It is with sadness that we announce that Dr. Leonard J. Duhl, UC Berkeley professor emeritus of City & Regional Planning at the College of Environmental Design and of community health and human development at the School of Public Health, passed away on December 28, 2019 at the age of 93.
Duhl received a Bachelor’s degree from Columbia University in 1945 and a doctorate in medicine from Albany Medical College in New York in 1948. He was an intern at the Jewish Hospital in Brooklyn, New York, in 1948 and 1949; a fellow of the Menninger School of Psychiatry in Topeka, Kansas, from 1949 until 1951, fulfilling his residency at the Winter (now Colmery - O'Neil) Veterans Administration Hospital in Topeka. He also graduated from the Washington Psychoanalytic Institute (now the Washington Center for Psychoanalysis) in the District of Columbia in 1964.
Duhl’s work in public health, urban planning and his advocacy for disabled students garnered him international recognition. In the 1960’s Duhl worked for the Secretary of the Department of Housing and Urban Development in Washington, D.C. After his time in Washington, Duhl joined as a faculty member at UC Berkeley. He was a passionate teacher and advocate of his students, as evidenced by the stories shared by students over the decades who pursued their masters in city planning and public health. Upon hearing of his passing, one alum remarked, “Of all the people I've met, Len's impacts upon me and my view of the world were among the most profound.”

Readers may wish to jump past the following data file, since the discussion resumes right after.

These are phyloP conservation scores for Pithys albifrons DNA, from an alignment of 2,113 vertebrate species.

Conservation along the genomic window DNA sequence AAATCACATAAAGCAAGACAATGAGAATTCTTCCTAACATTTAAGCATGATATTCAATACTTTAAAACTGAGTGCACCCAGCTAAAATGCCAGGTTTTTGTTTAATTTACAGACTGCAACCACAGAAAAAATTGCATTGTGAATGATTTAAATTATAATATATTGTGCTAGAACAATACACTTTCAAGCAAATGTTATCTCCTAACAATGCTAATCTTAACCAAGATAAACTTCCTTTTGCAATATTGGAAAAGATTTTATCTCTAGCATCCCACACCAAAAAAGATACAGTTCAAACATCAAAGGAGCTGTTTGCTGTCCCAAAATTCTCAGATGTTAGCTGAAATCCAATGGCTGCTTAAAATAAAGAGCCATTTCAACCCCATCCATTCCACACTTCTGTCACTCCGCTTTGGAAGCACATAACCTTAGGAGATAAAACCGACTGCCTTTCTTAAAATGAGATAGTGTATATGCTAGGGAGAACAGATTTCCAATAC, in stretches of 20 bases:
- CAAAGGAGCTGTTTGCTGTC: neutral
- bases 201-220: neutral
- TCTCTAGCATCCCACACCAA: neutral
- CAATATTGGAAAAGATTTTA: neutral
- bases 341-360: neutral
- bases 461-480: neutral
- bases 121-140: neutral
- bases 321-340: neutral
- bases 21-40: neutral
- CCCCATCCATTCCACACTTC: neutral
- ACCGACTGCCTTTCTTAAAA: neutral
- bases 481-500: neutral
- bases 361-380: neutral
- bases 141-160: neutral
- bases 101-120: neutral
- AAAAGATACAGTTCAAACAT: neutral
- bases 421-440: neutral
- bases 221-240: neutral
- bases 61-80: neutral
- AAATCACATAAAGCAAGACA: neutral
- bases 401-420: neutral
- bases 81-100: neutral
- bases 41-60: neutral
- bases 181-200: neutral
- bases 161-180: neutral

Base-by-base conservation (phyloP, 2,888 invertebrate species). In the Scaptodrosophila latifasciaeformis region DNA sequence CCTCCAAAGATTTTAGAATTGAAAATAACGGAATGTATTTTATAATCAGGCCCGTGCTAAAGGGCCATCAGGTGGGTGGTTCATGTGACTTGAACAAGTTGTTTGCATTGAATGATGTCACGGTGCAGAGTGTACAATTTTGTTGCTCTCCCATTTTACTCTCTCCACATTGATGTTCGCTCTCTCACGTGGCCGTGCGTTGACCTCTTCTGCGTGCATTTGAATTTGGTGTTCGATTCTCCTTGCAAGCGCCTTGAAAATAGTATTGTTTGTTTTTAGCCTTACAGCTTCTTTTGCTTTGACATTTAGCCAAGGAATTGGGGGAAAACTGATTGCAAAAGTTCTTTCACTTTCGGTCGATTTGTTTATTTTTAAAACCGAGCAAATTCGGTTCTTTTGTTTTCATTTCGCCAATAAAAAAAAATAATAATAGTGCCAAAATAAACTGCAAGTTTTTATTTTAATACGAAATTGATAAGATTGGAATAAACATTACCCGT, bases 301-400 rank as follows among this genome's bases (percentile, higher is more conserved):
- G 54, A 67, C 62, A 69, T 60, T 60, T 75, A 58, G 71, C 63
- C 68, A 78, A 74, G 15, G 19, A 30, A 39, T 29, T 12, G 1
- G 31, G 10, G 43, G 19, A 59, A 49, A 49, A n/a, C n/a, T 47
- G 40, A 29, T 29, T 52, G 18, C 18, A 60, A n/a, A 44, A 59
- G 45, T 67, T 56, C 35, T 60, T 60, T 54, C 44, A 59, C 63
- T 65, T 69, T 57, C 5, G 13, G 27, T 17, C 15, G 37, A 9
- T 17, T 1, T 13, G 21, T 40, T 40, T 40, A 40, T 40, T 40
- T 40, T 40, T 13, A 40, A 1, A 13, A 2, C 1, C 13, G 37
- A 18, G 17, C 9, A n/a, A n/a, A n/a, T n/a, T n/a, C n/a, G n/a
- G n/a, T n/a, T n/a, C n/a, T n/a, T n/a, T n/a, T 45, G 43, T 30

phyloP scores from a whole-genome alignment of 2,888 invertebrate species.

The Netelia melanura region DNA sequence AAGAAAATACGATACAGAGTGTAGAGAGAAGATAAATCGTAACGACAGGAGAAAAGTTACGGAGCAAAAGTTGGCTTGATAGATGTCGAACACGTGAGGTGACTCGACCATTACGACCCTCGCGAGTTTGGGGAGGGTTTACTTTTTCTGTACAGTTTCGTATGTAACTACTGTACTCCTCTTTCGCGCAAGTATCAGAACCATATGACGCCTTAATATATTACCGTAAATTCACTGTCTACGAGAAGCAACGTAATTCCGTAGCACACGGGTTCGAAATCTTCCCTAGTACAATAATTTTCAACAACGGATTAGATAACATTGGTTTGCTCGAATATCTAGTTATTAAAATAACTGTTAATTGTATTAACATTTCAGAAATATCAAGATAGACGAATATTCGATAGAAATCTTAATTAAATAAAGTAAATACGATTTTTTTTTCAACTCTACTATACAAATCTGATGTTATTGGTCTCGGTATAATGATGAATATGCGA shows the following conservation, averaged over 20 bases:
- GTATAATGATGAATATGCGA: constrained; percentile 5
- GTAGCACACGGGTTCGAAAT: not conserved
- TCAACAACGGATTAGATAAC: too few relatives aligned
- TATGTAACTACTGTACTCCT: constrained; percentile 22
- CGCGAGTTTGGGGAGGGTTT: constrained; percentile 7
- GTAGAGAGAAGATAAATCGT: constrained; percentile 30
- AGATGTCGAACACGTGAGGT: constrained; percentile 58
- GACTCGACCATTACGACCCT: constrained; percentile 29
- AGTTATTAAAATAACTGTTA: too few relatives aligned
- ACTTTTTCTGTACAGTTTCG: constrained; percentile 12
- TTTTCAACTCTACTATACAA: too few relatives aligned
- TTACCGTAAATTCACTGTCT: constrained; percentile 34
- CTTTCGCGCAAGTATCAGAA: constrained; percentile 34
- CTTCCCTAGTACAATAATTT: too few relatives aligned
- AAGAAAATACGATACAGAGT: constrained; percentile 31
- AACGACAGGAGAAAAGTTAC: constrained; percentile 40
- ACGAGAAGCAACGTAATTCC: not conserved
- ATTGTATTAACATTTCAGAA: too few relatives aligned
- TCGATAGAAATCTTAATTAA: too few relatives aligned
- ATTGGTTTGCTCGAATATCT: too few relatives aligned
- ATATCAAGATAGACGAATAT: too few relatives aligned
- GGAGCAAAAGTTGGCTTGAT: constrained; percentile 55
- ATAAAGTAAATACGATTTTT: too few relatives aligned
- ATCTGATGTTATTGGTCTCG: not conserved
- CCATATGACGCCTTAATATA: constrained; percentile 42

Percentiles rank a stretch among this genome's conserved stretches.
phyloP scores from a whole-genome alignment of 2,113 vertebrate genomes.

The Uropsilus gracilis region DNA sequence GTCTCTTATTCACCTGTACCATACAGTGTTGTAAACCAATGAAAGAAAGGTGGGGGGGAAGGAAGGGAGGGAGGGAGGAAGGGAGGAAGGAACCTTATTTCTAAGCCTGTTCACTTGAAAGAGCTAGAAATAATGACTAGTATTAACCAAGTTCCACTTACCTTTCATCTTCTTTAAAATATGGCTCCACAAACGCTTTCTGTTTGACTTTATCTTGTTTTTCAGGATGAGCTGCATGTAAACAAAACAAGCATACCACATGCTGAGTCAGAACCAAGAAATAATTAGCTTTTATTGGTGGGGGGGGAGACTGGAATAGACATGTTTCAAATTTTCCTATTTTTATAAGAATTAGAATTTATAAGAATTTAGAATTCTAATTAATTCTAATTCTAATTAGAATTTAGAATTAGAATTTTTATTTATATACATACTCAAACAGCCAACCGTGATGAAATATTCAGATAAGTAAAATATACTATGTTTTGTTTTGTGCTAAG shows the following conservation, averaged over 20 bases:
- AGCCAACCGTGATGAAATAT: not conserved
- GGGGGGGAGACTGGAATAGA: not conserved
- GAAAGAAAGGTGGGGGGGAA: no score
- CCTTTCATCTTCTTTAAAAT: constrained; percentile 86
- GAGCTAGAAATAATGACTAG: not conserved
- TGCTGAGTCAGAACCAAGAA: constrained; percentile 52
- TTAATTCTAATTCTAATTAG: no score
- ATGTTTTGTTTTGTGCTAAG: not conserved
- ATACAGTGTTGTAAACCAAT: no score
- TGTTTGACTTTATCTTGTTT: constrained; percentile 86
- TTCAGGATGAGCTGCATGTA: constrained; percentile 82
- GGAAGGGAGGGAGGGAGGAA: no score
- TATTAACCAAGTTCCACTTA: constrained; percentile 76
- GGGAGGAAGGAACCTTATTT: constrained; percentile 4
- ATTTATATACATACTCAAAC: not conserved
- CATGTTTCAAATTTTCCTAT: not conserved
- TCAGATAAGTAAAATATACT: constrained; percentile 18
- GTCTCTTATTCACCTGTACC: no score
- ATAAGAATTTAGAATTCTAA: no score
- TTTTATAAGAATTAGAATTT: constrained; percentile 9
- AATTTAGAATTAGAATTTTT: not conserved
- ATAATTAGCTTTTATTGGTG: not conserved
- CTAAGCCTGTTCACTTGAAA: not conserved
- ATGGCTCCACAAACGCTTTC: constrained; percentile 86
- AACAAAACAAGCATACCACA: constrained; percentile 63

Duhl is recognized world-wide for co-founding the Healthy Cities initiative and philosophy in 1986, which has been adopted by more than 10,000 municipalities internationally. Adopted early on by the World Health Organization (WHO), the Healthy Cities Initiative encourages local governments to incorporate health issues and health concerns into all aspects of public policy. Since 2003, WHO has emphasized the link between public health policy and the rest of urban policy such as economic promotion and community development.
A thought-leader ahead of his time, Duhl was diligent in establishing philosophies and best practices that intersect public health and urban planning, which continue to be impactful today. He published numerous books, academic papers, and presented keynotes across the world. Towards the end of his career, he was recognized with awards, such as the Abraham Horwitz Award, which recognizes individuals whose achievements in public health have resulted in improvements to the people of the United States.